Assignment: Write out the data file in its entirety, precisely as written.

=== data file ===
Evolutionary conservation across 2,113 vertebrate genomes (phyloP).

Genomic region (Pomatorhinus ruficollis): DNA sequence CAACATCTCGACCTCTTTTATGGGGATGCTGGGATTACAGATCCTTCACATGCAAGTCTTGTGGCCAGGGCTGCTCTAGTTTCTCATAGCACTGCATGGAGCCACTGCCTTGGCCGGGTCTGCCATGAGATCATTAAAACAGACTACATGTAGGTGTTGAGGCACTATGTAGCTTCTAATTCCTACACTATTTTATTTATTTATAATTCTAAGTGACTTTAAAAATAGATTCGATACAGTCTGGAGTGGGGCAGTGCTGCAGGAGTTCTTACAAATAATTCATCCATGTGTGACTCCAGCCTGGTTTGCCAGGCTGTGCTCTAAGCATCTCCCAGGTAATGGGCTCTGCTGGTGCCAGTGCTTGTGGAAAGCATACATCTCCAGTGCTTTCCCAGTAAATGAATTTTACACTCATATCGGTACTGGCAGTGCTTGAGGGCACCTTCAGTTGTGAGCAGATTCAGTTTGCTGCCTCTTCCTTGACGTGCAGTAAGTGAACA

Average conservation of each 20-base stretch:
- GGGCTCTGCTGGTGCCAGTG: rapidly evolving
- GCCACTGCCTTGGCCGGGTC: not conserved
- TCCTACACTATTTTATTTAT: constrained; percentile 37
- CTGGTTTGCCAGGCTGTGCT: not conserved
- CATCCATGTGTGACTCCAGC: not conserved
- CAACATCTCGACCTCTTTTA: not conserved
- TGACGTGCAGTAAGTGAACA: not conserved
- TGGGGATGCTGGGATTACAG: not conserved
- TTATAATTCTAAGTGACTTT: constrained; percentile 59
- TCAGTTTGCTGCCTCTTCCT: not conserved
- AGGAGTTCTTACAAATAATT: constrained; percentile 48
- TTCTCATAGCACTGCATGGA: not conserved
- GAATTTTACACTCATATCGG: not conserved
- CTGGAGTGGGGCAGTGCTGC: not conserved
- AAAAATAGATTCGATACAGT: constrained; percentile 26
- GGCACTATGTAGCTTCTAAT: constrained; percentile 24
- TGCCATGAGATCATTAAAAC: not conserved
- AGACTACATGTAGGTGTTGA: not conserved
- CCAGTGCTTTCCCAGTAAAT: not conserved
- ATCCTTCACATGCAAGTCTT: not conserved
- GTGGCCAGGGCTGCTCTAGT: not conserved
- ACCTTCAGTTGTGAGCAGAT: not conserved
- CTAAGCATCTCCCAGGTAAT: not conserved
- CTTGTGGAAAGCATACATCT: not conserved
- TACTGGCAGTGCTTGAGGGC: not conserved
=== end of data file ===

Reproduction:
Evolutionary conservation across 2,113 vertebrate genomes (phyloP).

Genomic region (Pomatorhinus ruficollis): DNA sequence CAACATCTCGACCTCTTTTATGGGGATGCTGGGATTACAGATCCTTCACATGCAAGTCTTGTGGCCAGGGCTGCTCTAGTTTCTCATAGCACTGCATGGAGCCACTGCCTTGGCCGGGTCTGCCATGAGATCATTAAAACAGACTACATGTAGGTGTTGAGGCACTATGTAGCTTCTAATTCCTACACTATTTTATTTATTTATAATTCTAAGTGACTTTAAAAATAGATTCGATACAGTCTGGAGTGGGGCAGTGCTGCAGGAGTTCTTACAAATAATTCATCCATGTGTGACTCCAGCCTGGTTTGCCAGGCTGTGCTCTAAGCATCTCCCAGGTAATGGGCTCTGCTGGTGCCAGTGCTTGTGGAAAGCATACATCTCCAGTGCTTTCCCAGTAAATGAATTTTACACTCATATCGGTACTGGCAGTGCTTGAGGGCACCTTCAGTTGTGAGCAGATTCAGTTTGCTGCCTCTTCCTTGACGTGCAGTAAGTGAACA

Average conservation of each 20-base stretch:
- GGGCTCTGCTGGTGCCAGTG: rapidly evolving
- GCCACTGCCTTGGCCGGGTC: not conserved
- TCCTACACTATTTTATTTAT: constrained; percentile 37
- CTGGTTTGCCAGGCTGTGCT: not conserved
- CATCCATGTGTGACTCCAGC: not conserved
- CAACATCTCGACCTCTTTTA: not conserved
- TGACGTGCAGTAAGTGAACA: not conserved
- TGGGGATGCTGGGATTACAG: not conserved
- TTATAATTCTAAGTGACTTT: constrained; percentile 59
- TCAGTTTGCTGCCTCTTCCT: not conserved
- AGGAGTTCTTACAAATAATT: constrained; percentile 48
- TTCTCATAGCACTGCATGGA: not conserved
- GAATTTTACACTCATATCGG: not conserved
- CTGGAGTGGGGCAGTGCTGC: not conserved
- AAAAATAGATTCGATACAGT: constrained; percentile 26
- GGCACTATGTAGCTTCTAAT: constrained; percentile 24
- TGCCATGAGATCATTAAAAC: not conserved
- AGACTACATGTAGGTGTTGA: not conserved
- CCAGTGCTTTCCCAGTAAAT: not conserved
- ATCCTTCACATGCAAGTCTT: not conserved
- GTGGCCAGGGCTGCTCTAGT: not conserved
- ACCTTCAGTTGTGAGCAGAT: not conserved
- CTAAGCATCTCCCAGGTAAT: not conserved
- CTTGTGGAAAGCATACATCT: not conserved
- TACTGGCAGTGCTTGAGGGC: not conserved